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Tuesday
Apr142015

8 Mistakes in Your Night Routine

We all know how important sleep is to our metabolism and health, yet many of us continue to struggle with getting enough quality rest every night.

We make excuses about work we need to do or distractions we get lost in.

Just as with eating and exercising, making sleep happen takes planning and prioritizing. We organize our lives around what it takes to create a healthy diet. Likewise, we need to put sleep front and center each evening.

Assessing our routines is key in that process. What can we do to optimize our chance of getting to bed on time - and enjoying quality sleep once we’re there?

In order to get to the “shoulds,” let’s look at the obstacles. Below are eight common mistakes you might be making that sabotage your sleep - and health. 

You have no routine.  

First and foremost, you want to develop your own personal nighttime routine. Many of us are extremely structured during the daytime. We wake up at the same time every morning, go to work at the same time, etc. At night, however, we fly by the seat of our pants.

Routines are helpful because they create consistency and habit. Make sure you set up your routine to realistically fit your family, work and other lifestyle needs. Start first by identifying a bedtime that allows for enough sleep and then work backwards.

You eat too late.

When your body is digesting food, that process takes physical priority over other systems internally. Eating too close to bedtime can hamper your ability to fall asleep. It can also exacerbate other gastrointestinal issues, such as acid reflux. One good rule of thumb is to pick a dinner time that is at very least two hours prior to bedtime.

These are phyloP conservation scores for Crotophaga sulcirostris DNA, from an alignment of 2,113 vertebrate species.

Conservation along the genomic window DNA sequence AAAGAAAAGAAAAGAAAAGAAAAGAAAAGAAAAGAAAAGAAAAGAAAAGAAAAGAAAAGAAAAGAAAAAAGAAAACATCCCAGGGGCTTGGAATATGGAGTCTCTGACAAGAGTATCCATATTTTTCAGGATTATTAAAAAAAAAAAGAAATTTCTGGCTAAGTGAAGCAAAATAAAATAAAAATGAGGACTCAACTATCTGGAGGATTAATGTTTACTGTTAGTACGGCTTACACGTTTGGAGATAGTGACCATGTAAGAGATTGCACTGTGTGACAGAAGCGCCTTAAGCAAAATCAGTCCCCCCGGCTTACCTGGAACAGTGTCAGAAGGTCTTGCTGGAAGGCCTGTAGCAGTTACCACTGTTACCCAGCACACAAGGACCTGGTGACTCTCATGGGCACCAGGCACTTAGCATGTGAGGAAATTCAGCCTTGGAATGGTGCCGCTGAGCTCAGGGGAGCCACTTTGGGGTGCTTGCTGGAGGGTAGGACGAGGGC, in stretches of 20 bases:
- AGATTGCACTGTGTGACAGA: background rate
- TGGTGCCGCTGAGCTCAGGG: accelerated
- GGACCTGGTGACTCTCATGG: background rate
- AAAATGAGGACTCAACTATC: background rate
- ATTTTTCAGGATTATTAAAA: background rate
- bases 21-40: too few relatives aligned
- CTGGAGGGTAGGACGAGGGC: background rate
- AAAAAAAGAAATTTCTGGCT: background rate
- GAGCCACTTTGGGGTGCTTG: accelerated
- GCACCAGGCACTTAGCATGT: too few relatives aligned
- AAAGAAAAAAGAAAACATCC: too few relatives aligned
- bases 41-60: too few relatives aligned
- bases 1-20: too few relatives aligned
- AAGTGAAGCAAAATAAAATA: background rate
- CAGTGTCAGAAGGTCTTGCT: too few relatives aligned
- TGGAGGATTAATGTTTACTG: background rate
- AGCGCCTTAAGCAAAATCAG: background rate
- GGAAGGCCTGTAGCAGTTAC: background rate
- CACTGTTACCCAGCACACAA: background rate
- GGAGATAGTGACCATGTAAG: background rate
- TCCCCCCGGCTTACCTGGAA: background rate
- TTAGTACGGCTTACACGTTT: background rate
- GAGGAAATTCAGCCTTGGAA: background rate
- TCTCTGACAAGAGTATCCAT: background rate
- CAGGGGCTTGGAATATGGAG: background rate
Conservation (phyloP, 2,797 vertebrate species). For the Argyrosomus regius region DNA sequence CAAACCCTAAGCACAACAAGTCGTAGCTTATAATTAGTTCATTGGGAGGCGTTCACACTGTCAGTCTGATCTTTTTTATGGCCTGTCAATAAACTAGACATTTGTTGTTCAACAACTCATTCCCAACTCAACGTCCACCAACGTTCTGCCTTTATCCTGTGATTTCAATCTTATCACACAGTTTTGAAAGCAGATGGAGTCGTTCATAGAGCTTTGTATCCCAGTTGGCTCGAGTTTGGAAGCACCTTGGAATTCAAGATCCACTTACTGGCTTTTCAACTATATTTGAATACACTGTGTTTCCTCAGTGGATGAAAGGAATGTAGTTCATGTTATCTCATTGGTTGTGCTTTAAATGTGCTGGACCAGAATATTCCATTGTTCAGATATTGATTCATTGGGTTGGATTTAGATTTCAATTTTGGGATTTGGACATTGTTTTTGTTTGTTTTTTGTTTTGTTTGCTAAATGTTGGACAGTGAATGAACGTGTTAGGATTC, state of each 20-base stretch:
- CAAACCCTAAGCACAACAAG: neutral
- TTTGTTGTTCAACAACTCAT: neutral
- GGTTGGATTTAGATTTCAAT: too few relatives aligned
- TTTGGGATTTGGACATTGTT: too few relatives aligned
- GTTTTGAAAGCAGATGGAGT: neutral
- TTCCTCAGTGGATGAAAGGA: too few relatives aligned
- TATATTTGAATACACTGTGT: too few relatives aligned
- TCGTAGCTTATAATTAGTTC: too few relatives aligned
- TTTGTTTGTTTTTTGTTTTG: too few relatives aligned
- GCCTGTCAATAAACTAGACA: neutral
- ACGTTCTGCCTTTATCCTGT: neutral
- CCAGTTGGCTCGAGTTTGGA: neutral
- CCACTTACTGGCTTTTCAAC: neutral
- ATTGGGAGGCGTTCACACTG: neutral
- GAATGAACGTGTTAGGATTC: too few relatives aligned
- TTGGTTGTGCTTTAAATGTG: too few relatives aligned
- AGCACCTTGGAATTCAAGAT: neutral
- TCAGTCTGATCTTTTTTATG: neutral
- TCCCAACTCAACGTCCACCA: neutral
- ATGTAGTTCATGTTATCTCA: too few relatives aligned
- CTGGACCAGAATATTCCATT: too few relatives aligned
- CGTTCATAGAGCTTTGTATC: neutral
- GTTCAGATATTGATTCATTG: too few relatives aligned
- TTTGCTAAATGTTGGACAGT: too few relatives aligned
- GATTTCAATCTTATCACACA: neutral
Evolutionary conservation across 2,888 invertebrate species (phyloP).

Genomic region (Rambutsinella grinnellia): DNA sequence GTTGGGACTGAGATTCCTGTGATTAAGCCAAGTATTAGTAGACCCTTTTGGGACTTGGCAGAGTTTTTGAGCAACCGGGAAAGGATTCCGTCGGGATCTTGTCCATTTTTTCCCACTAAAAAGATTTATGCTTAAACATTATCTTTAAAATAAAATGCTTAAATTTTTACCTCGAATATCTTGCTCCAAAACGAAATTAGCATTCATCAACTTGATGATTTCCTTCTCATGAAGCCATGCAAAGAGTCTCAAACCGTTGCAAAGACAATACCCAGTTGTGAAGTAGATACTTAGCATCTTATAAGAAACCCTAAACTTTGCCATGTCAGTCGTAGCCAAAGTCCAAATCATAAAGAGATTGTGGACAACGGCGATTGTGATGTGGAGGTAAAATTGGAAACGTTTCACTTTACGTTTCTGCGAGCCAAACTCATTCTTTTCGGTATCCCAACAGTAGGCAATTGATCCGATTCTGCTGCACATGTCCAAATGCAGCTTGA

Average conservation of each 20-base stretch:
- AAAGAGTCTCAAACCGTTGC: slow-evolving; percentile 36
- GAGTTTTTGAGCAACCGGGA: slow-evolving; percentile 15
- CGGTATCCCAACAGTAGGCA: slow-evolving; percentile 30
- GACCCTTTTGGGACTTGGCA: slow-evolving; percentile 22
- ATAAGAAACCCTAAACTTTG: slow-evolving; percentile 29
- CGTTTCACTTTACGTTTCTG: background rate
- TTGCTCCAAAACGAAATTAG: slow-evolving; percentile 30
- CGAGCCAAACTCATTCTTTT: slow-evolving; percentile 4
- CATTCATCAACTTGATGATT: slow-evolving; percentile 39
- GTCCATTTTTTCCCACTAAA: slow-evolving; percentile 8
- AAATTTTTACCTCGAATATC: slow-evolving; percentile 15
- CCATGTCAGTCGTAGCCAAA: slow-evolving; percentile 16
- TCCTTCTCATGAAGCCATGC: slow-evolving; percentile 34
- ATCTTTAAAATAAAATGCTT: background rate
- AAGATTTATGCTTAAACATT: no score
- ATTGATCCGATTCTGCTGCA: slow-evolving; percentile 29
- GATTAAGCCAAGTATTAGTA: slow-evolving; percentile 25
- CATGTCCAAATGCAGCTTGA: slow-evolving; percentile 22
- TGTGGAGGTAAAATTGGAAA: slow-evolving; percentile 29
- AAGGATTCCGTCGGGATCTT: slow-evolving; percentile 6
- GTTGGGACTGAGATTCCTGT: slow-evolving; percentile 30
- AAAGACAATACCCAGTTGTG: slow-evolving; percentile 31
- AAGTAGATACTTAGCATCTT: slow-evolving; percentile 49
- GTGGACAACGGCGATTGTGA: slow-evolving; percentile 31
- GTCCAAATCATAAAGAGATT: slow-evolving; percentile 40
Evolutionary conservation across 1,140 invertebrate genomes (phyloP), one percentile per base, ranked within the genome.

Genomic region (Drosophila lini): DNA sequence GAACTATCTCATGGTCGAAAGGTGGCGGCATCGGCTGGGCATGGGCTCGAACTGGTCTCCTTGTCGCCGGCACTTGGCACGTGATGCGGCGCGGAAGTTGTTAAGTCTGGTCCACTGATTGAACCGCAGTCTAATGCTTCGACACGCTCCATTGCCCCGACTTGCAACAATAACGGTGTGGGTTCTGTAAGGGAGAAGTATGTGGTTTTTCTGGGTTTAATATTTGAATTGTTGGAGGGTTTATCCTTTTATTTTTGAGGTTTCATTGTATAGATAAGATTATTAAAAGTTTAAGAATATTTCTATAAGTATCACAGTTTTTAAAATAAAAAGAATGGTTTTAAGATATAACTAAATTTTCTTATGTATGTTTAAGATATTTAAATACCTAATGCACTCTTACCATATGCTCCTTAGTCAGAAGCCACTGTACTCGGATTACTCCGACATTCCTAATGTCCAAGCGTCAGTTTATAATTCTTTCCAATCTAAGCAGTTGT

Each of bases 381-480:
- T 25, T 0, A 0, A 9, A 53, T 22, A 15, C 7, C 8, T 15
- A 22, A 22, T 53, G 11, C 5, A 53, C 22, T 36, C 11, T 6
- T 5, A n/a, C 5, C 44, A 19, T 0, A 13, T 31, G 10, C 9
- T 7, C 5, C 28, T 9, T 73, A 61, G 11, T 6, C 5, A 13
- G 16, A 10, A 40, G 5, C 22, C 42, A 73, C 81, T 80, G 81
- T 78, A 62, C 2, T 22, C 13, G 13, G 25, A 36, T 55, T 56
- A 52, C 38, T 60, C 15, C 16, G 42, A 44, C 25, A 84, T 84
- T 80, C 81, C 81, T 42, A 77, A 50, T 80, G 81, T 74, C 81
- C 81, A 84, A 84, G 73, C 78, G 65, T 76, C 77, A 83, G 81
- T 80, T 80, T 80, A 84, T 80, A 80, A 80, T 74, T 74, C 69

For my clients who get home late due to long commutes, I usually suggest a bigger lunch and a dinner time protein shake or something that can digest a little more quickly than whole foods. 

You’re too stimulated.

Your body can be stimulated by stress hormones or caffeine. Make sure that you’re restricting your caffeine, especially if you have challenges falling asleep. Try to eliminate any caffeine after noon each day. If you’re having a hard time falling asleep without consuming caffeine, you might want to have your adrenals checked.

If you’re stimulated by stress, try not to take work home with you. Make a cut-off time to stop checking emails. Start an evening routine such as yoga or meditation to help prepare your mind for rest as well. I often encourage all of my clients to start a gratitude journal so they can end their day with relaxing and positive thoughts that help them fall asleep. 

You don’t plan for the next day (e.g. lay out workout clothes, make lunch for work, etc.)

This is a big one for my clients. I always think that taking the 5-10 minutes to prep for the next day is a great habit to practice each night. It gives you the opportunity to plan for the next day and allows you time to make healthy choices, such as pre-cutting your veggies for a snack, packing your supplements, or even laying out your workout clothes in your bedroom to avoid missing your morning workout appointment. Planning these things ahead of time helps your mind relax. 

Your house is lit up like a Christmas tree.